12. I would like to better understand conchoidal fracturing of chert/flint. I have many pieces where the fracturing is obviously conchoidal, but some others where this isn't obvious. I'll post photos in hopes that knowledgeable folks can point out circular characteristics that I'm not seeing. In this first one I can see small conchoidal divots. It's the larger seemingly straight(long lines) fractures where I don't see conchoidal characteristics.
  13. Possible brachiopod

    Not looking for a full ID, but needing some help. My nephew brought me this piece of gravel containing some flint he found in his driveway, and it looks like on the bottom is a tiny bit of a brachiopod fossil, but I’m not 100% so I wanted to get an opinion here before I told him. Eastern Kentucky region, driveway gravel so I’m not sure of the age/strata or even where it was quarried. Thanks for your time.
  14. Talpina?

    Flint from southern Poland. Parking lot gravel, age unknown. Would you say it's Talpina?
  15. wood?

    I thought it to be a wood, but was told it's rather a sponge or coral. What do you think? Can you identify the form-genus of the plant if it is one? I found this flint specimen in a parking lot gravel in southern Poland, therefore I'm not sure of the age. There are some other flints there, with possibly a late Late Cretaceous - early Early Paleogene fauna, while nearby outcroups are of late Middle to early Late Jurassic with flints, early Late Cretaceous with cherts and Miocene without silifications. Fossil wood in Poland preserved as a flint, found on secondary deposits, is often of Miocene age.
  16. I am asking for identification

    Stone from Poland weight 1.6 kg / 3.5 lb. Picture 5 internal structure
  17. Is this flint anything of interest?

    Hi, I'm new to this, so I'm not sure if I have the right tags or I'm in the right forum. If I'm not please point me in the right direction My children and I found a bit of flint on our local beach. It has some odd markings on it and we were wondering if it could be a fossil of some kind? Can anyone help please? Thanks
  18. During april i and a friend had the oportunity to spend a few days hunting in cretaceous of Normandy, hunting for echinoids. Day one : We drove from brittany through Le Havre to Saint Jouin de Bruneval and Antifer Cape. (3 hours and a half) We let the car on the beach parking lot and hiked south on the peeble shore looking for fossils in the boulders on the beach. The cliff is cenomanian with a bit of albian at the bottom. You have to look carefully on rocks surface for the familliar spherical shape. I found about 20 urchins but thats about it. No shark tooth, just a poorly preserved ammonite (mantelliceras) and a few rhynchonellas At some point we noticed tide was coming back faster than expected, most likely because of the wind pushing the water back. We had to quicken the pace, and made our way through the slippery covered with algae rocks. We finally managed our way back to the car and took the road to Fécamp where we had booked an hotel for the next 2 nights. some finds of the day : Crassiholaster subglobosus : Crassiholaster subglobosus : Cyclothyris difformis : See the all hunt gallery here http://www.thefossilforum.com/index.php?/gallery/album/2849-haute-normandie-april-2018/ or on my flickr : https://flic.kr/s/aHsmiwWft6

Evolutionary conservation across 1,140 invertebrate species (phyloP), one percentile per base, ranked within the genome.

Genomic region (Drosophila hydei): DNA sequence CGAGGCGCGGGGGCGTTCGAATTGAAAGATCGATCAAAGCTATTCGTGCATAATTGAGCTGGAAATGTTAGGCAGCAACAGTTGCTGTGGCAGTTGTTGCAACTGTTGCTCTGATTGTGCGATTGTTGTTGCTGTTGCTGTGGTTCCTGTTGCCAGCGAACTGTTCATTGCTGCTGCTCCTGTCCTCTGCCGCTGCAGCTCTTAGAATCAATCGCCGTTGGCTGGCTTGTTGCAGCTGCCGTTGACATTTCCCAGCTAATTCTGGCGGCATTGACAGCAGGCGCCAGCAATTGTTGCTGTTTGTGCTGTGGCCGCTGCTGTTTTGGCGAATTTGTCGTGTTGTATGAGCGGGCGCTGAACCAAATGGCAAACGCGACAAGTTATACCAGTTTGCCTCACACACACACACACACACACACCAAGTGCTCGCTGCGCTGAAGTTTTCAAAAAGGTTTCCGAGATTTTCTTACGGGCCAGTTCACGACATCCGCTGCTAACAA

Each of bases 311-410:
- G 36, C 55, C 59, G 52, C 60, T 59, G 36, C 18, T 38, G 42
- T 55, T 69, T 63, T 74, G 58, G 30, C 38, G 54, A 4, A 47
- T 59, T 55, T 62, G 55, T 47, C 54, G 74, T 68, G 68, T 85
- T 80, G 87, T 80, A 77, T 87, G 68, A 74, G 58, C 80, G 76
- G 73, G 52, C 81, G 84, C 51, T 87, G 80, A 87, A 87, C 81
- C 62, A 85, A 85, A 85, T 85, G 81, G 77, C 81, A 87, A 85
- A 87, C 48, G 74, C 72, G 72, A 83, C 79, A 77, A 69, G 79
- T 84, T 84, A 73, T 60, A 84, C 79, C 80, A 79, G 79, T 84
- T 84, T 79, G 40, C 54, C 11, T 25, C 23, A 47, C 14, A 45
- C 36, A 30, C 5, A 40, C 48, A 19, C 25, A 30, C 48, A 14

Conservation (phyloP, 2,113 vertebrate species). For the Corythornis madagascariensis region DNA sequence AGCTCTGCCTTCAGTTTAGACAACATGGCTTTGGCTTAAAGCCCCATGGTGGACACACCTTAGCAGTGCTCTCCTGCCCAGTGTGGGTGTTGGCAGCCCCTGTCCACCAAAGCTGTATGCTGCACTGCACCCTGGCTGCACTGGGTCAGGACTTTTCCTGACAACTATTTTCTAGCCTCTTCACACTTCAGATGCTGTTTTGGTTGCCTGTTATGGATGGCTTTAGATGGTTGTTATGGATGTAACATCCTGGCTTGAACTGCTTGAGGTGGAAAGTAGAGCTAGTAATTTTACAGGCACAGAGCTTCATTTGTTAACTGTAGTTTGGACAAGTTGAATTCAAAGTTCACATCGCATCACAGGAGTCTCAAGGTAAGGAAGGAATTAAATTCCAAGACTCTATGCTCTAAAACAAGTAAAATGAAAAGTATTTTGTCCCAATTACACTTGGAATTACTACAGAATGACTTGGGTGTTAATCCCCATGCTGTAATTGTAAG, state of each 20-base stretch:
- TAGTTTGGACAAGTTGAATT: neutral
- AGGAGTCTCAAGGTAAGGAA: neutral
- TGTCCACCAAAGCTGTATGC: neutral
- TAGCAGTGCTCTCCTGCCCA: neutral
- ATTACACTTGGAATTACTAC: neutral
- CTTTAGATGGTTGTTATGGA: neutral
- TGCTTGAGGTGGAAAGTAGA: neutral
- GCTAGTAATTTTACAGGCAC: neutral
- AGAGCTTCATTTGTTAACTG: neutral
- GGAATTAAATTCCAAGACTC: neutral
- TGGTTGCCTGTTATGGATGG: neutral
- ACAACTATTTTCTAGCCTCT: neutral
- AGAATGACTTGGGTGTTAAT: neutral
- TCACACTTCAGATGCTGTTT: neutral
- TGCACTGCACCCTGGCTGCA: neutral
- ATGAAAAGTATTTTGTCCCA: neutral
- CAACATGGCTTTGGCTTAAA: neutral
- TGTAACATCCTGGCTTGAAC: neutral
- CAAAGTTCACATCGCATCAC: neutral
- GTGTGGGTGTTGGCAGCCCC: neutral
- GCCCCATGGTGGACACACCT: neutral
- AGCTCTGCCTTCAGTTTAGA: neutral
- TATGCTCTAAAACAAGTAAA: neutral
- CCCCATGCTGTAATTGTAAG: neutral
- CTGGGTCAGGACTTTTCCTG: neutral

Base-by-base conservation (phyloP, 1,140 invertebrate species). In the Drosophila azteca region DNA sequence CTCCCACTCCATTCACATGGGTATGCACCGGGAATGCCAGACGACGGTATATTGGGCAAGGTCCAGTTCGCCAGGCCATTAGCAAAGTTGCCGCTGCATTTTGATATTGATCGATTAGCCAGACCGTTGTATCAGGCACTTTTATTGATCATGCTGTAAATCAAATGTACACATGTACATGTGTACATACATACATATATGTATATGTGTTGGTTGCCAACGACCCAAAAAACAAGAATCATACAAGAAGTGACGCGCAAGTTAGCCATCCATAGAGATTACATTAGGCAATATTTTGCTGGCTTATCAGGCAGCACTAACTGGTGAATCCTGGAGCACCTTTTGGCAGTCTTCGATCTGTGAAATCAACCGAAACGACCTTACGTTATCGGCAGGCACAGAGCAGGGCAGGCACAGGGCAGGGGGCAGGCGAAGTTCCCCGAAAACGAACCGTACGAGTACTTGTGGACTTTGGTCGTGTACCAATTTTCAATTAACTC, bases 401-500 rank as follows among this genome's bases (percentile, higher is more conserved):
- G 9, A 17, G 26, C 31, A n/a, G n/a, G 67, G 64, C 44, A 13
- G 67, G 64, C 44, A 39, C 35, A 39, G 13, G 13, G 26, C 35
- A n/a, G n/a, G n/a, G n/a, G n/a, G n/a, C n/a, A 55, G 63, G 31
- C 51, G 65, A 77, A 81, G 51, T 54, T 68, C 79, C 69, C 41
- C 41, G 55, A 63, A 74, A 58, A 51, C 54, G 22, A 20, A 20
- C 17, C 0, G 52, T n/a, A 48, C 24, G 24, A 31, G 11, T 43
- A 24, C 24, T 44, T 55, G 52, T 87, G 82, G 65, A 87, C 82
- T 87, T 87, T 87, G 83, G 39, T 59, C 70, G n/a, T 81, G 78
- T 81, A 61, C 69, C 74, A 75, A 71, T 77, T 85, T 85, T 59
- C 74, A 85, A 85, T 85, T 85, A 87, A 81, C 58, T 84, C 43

19. Micraster decipiens - 6

    From the album Haute normandie - April 2018

    Micraster decipiens : a cretaceous echinoid from Saint-Pierre en Port
  20. Micraster decipiens - 5

    From the album Haute normandie - April 2018

    Micraster decipiens : a cretaceous echinoid from Saint-Pierre en Port
  21. Micraster decipiens - 4

    From the album Haute normandie - April 2018

    Micraster decipiens : a cretaceous echinoid from Senneville sur Fécamp
  22. Micraster decipiens - 3

    From the album Haute normandie - April 2018

    Micraster decipiens : a cretaceous echinoid from Senneville sur Fécamp
  23. Micraster decipiens - 2

    From the album Haute normandie - April 2018

    Micraster decipiens : a cretaceous echinoid from Senneville sur Fécamp
  24. Micraster decipiens - 1

    From the album Haute normandie - April 2018

    Micraster decipiens : a cretaceous echinoid from Saint-Pierre en Port
  25. Kingena elegans group

    From the album Haute normandie - April 2018

    Kingena elegans : a cretaceous brachiopod from Senneville sur Fécamp